This blog post discusses my experience visiting a local high school. In addition, I will touch on two topics that are particularly important to me: special education in Swaziland and corporal punishment in the school setting.

As a PCV in Swaziland working in Youth Development, I will be spending a large amount of time over the next two years working with Swazi youth in the local schools. Recently, we went to visit and observe class at the Mbekelweni High School. This was an exciting and eye-opening experience from the beginning. I will give you the rundown of the visit, but first, here are the stats of the school:

The school has 488 students and 45 teachers. The average classroom has 40-50 students. The school has 132 Orphans or Vulnerable Children (OVCs). This means that the child has lost on or both children or is at risk of being an orphan. All classes are taught in English besides the one class a day that they learn their native language, siSwati.

The school is setup in a campus layout, each building has 1-2 classrooms in it, with approximately 10 classroom buildings on th campus.

The school day began like any American school day would, with daily announcements. The difference was that the announcements were in the form of an outside school assembly in the central lawn. The announcements were done in siSwati. I essentially understood nothing said. At one point I could hear the teacher talking to the students when she began reading off a series of numbers like “65385009.” We were told that the teacher was informing the students that several cows belonging to one of the student’s family had gone missing. The numbers were the identification numbers on those cows’ ear tag, and asked that students be alert for those cows. I don’t think I ever heard a morning announcement talking about lost cattle before!

The morning announcements continued with one of the most beautiful songs I have heard sang by an entire school, an African hymn. Something I have learned quickly while being in Swaziland is that the Swazi value singing. Without over-generalizing, it seems that nearly every Swazi I have met here sings and sings beautifully. I have been asked to sing by stranger children while I am just walking in my community. Unfortunately I didn’t inherit the singing gene of my siblings.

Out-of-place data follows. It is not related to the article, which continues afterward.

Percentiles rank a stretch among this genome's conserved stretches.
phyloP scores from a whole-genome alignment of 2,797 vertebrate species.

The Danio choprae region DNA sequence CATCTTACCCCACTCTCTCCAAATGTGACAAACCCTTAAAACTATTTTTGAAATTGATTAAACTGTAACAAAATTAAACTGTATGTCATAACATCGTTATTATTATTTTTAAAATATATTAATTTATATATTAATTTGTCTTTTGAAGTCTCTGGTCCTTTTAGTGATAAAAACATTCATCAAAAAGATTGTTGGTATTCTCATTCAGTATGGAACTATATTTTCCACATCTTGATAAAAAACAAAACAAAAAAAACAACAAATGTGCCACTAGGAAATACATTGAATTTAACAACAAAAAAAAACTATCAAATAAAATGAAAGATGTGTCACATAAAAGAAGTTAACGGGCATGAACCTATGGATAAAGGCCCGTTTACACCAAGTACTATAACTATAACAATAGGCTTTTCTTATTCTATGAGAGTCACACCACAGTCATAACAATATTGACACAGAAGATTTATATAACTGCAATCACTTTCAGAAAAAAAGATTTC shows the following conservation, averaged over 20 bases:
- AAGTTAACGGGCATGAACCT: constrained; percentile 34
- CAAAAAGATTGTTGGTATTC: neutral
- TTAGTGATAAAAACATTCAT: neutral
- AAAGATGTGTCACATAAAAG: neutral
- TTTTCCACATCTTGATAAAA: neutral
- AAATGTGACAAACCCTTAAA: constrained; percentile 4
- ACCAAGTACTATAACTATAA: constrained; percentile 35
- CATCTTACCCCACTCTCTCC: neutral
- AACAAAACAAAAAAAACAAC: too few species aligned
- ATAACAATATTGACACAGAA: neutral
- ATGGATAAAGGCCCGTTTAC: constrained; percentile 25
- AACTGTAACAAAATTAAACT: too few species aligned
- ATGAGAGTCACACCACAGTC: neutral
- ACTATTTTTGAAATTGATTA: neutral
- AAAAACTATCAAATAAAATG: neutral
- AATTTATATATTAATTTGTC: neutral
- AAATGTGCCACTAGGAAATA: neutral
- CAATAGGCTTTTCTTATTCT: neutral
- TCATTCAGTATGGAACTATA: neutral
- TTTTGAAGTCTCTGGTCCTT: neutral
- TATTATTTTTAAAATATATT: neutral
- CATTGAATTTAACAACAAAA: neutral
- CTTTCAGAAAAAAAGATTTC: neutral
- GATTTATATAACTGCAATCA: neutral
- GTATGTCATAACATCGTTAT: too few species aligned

After the singing, all 18ish of the PCVs present went to the front of the student body to introduce ourselves…in siSWati. This was perhaps the most terrifying moment I have experienced since getting here nearly a month ago! While I am perfectly comfortable being in front of a large group of children, this was something totally new to me. Each PCV introduced themselves to the school, with the student body bursting into laughter. We didn’t know why but it happened each time. Were we butchering their language that much?! Later, I asked my language teacher why they were laughing. The reason wasn’t that our siSwati wasn’t good, it was the fact they couldn’t believe a group of Americans were actually speaking their language…a language that just over 1 million people speak in the world. Many students never saw an American before this besides on TV. It was a great moment, although still terrifying.
Myself, one other PCV, and our language teacher went to observe a Form 1 classroom (the youngest age of their high school system). It turned out to be much less observing and more talking to the entire class because the teacher didn’t show up for nearly an hour. We asked the students a bunch of questions about themselves then we opened it up to questions for us. Several questions were directed towards the other PCV, a female, who on several occasions was asked to marry them or adopt them. For me, one of my questions was which movie have I been in. My answer: all of the movies.
There will certainly be many more blog posts in the future about the education system in Swaziland from my experiences and observations.